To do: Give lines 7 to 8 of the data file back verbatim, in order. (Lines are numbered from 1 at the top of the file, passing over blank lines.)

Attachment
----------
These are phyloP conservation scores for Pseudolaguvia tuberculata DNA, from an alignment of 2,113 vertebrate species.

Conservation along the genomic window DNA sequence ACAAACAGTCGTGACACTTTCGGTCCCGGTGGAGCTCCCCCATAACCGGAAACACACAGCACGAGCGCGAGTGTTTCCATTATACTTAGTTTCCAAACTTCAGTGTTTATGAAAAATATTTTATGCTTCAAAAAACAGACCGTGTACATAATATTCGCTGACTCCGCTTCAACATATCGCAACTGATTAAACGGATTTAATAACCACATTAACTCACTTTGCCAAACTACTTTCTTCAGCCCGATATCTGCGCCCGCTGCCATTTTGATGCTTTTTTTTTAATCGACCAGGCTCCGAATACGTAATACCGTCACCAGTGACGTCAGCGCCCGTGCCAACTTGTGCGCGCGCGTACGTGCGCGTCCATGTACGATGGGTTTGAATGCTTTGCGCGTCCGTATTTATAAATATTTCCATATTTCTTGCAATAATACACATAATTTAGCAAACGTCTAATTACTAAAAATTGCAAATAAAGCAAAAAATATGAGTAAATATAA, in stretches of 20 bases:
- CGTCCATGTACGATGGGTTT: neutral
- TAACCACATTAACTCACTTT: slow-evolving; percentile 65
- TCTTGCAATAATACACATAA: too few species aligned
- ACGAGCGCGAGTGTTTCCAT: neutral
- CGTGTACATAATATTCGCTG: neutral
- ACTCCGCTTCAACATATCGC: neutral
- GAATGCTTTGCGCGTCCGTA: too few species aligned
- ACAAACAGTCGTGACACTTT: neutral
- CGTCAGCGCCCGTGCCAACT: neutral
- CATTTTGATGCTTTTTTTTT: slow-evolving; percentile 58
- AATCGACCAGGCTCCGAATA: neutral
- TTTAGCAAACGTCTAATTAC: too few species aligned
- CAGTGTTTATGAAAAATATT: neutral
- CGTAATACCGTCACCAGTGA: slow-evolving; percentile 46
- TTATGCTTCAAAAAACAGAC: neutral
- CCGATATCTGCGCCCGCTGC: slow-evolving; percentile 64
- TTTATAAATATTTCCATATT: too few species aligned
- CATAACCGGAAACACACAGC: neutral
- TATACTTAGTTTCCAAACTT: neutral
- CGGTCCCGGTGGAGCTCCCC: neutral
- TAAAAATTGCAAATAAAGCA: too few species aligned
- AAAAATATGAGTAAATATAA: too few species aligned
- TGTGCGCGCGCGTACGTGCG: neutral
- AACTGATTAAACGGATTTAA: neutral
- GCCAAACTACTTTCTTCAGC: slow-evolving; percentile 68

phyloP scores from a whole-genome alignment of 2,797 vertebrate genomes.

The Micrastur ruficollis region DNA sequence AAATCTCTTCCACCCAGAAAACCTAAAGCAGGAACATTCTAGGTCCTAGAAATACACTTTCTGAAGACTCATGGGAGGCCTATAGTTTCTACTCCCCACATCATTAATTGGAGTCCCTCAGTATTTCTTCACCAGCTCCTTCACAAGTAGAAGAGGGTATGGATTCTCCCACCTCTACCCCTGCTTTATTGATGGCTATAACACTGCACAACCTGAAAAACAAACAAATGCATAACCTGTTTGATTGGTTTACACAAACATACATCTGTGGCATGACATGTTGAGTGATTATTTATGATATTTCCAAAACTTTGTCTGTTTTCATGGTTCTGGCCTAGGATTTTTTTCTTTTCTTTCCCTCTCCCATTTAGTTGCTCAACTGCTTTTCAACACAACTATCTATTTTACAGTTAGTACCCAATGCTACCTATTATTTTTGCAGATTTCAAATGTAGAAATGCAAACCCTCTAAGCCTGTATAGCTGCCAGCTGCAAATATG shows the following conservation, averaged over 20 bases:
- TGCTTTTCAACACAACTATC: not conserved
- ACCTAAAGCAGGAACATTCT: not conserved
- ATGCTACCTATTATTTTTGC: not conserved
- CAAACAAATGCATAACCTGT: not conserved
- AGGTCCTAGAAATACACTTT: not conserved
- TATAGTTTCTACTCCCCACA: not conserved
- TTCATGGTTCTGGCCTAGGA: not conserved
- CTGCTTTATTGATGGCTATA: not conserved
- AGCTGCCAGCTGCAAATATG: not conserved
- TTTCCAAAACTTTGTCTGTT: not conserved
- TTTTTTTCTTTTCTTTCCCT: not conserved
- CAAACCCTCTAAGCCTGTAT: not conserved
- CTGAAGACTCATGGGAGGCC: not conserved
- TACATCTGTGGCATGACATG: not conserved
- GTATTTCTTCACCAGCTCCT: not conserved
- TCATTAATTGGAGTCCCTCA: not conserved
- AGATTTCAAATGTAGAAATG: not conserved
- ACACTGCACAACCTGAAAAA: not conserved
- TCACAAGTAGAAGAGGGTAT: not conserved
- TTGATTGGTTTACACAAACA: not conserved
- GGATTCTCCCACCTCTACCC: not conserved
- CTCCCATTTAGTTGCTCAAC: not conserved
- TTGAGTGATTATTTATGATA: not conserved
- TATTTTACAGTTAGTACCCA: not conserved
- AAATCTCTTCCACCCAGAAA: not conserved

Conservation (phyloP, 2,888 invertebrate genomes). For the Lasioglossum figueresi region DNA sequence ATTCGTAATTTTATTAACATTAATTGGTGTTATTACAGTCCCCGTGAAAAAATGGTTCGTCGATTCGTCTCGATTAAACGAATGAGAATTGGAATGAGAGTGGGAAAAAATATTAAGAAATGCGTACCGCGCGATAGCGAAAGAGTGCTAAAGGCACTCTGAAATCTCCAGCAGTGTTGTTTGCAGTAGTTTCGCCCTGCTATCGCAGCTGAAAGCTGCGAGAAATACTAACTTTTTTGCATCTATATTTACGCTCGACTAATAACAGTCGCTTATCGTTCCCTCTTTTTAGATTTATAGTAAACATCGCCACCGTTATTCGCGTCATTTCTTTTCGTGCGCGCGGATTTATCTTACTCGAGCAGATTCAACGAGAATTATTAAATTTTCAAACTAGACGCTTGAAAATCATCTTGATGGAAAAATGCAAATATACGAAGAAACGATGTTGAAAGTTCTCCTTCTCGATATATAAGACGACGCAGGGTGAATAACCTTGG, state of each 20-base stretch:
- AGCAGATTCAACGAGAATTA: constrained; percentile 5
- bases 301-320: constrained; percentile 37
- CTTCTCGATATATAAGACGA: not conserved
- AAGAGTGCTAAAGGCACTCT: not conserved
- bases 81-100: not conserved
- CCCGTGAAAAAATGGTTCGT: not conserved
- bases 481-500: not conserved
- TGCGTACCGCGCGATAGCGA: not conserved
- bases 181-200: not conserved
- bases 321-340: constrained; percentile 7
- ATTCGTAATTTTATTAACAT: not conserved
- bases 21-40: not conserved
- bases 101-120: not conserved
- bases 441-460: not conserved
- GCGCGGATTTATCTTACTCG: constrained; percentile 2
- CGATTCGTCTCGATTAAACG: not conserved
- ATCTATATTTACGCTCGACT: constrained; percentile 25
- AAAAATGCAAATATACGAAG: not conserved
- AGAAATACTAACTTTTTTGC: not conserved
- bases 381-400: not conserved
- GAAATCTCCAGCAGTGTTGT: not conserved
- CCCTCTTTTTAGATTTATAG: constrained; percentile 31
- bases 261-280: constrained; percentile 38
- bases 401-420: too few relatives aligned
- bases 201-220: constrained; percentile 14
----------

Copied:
- CGTGTACATAATATTCGCTG: neutral
- ACTCCGCTTCAACATATCGC: neutral